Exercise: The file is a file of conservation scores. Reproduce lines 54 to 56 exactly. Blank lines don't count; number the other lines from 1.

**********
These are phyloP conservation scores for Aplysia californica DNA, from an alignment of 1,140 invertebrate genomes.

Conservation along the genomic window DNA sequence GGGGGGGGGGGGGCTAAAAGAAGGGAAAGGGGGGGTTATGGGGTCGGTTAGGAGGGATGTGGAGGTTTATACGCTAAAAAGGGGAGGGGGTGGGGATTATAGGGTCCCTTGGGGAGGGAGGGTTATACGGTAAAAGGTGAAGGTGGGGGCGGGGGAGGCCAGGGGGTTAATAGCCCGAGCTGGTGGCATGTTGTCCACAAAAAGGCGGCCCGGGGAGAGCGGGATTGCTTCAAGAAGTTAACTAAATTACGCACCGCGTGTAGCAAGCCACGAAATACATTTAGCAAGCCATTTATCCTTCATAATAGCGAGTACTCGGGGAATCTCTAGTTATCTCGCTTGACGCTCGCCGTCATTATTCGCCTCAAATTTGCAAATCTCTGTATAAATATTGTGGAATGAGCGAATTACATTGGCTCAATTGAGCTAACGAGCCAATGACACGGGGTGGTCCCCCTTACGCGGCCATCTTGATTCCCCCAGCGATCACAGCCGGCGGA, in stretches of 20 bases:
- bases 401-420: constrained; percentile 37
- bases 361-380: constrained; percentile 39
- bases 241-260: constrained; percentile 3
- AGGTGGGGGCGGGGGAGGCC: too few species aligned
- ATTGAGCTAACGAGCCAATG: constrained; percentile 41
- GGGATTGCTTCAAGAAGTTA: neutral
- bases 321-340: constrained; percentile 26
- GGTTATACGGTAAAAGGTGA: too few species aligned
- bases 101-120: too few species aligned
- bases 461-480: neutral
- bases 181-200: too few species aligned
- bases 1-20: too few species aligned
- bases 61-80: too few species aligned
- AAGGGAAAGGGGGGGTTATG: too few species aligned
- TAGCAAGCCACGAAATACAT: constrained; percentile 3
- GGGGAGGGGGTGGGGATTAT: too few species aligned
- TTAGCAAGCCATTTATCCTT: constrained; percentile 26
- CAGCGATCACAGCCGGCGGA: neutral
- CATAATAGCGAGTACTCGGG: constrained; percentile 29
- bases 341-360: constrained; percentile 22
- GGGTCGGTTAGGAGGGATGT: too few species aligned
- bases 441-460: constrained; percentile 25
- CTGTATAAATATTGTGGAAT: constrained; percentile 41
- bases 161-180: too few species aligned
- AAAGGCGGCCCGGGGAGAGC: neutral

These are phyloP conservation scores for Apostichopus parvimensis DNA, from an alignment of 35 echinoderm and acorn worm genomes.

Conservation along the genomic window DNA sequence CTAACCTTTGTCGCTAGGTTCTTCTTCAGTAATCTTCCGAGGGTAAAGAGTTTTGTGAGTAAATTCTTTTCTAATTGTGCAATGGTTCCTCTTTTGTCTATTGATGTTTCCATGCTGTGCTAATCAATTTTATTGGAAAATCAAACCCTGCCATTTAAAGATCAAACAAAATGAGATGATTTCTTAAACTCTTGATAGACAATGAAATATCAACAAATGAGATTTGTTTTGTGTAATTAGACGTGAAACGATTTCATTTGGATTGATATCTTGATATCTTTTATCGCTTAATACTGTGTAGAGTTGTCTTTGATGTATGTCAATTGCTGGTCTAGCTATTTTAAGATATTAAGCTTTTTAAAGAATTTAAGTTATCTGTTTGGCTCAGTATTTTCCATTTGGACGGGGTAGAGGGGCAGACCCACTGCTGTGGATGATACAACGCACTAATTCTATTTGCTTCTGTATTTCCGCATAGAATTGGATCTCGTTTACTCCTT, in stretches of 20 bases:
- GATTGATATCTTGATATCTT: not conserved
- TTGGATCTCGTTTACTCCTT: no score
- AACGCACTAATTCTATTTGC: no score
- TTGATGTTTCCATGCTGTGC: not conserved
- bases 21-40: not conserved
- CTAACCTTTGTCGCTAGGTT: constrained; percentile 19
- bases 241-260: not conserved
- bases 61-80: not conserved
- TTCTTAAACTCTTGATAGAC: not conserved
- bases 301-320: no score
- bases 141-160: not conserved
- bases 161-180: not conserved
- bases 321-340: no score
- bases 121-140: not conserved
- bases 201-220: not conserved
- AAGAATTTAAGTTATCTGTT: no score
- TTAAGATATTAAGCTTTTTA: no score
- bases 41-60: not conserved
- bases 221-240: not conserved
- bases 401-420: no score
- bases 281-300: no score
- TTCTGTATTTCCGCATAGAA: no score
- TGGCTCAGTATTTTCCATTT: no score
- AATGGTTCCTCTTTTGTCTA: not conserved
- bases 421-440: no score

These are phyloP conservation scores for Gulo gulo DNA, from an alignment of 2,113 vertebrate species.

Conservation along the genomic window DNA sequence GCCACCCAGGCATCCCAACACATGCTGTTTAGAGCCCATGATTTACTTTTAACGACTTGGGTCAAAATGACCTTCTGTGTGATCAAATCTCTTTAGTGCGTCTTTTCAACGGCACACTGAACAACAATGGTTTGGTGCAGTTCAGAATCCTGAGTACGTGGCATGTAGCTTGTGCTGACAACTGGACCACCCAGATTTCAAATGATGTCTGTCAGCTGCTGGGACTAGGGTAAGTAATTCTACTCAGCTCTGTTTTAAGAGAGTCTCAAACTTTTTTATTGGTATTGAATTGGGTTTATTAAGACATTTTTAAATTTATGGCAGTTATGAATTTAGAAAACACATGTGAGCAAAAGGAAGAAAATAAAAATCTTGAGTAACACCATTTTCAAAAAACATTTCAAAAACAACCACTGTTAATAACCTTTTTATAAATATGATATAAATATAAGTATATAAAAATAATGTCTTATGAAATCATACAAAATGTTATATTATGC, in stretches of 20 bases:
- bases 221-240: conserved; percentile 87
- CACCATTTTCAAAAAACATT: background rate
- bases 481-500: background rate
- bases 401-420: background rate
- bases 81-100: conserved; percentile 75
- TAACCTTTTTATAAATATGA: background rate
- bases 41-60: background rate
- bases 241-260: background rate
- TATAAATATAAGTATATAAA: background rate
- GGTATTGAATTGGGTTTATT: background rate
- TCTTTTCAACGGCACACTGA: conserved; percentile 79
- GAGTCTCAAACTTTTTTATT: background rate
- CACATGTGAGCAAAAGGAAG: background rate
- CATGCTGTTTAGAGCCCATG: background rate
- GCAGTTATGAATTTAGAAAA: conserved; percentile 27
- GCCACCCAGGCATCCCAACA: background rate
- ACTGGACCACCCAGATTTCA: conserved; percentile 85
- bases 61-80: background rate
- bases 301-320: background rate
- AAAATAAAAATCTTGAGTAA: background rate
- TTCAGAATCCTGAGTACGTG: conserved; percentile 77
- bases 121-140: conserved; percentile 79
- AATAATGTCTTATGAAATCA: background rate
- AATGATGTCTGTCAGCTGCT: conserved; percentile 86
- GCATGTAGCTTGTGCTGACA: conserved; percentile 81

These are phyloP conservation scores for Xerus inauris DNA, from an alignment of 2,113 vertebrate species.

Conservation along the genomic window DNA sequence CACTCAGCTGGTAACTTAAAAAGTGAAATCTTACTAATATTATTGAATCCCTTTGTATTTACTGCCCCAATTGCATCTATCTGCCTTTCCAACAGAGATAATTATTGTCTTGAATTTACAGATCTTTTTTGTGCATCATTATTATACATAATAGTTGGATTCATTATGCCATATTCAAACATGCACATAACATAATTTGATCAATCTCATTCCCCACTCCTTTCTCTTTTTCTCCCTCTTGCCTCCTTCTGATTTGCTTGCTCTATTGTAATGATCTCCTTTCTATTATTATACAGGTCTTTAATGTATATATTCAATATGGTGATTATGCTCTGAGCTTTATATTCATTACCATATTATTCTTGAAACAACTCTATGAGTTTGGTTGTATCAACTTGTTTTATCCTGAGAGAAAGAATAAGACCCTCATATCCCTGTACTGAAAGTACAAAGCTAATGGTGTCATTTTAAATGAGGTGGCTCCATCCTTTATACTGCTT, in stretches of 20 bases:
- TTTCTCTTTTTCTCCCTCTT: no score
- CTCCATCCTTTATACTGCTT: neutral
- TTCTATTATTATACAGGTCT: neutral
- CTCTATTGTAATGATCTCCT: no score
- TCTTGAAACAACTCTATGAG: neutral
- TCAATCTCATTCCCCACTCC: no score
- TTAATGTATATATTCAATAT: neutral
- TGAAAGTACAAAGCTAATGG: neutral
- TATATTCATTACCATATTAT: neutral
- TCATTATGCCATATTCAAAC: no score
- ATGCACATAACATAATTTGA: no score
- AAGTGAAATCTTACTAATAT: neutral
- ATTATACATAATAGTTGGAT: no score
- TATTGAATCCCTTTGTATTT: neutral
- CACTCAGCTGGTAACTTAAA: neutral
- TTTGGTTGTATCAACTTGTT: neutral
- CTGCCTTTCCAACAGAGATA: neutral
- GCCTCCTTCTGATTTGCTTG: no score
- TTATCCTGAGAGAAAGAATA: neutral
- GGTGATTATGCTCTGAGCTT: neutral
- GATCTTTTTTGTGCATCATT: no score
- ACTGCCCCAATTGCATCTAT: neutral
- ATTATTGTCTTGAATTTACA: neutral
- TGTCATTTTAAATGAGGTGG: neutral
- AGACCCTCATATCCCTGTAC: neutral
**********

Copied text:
- bases 421-440: no score

These are phyloP conservation scores for Gulo gulo DNA, from an alignment of 2,113 vertebrate species.

Conservation along the genomic window DNA sequence GCCACCCAGGCATCCCAACACATGCTGTTTAGAGCCCATGATTTACTTTTAACGACTTGGGTCAAAATGACCTTCTGTGTGATCAAATCTCTTTAGTGCGTCTTTTCAACGGCACACTGAACAACAATGGTTTGGTGCAGTTCAGAATCCTGAGTACGTGGCATGTAGCTTGTGCTGACAACTGGACCACCCAGATTTCAAATGATGTCTGTCAGCTGCTGGGACTAGGGTAAGTAATTCTACTCAGCTCTGTTTTAAGAGAGTCTCAAACTTTTTTATTGGTATTGAATTGGGTTTATTAAGACATTTTTAAATTTATGGCAGTTATGAATTTAGAAAACACATGTGAGCAAAAGGAAGAAAATAAAAATCTTGAGTAACACCATTTTCAAAAAACATTTCAAAAACAACCACTGTTAATAACCTTTTTATAAATATGATATAAATATAAGTATATAAAAATAATGTCTTATGAAATCATACAAAATGTTATATTATGC, in stretches of 20 bases: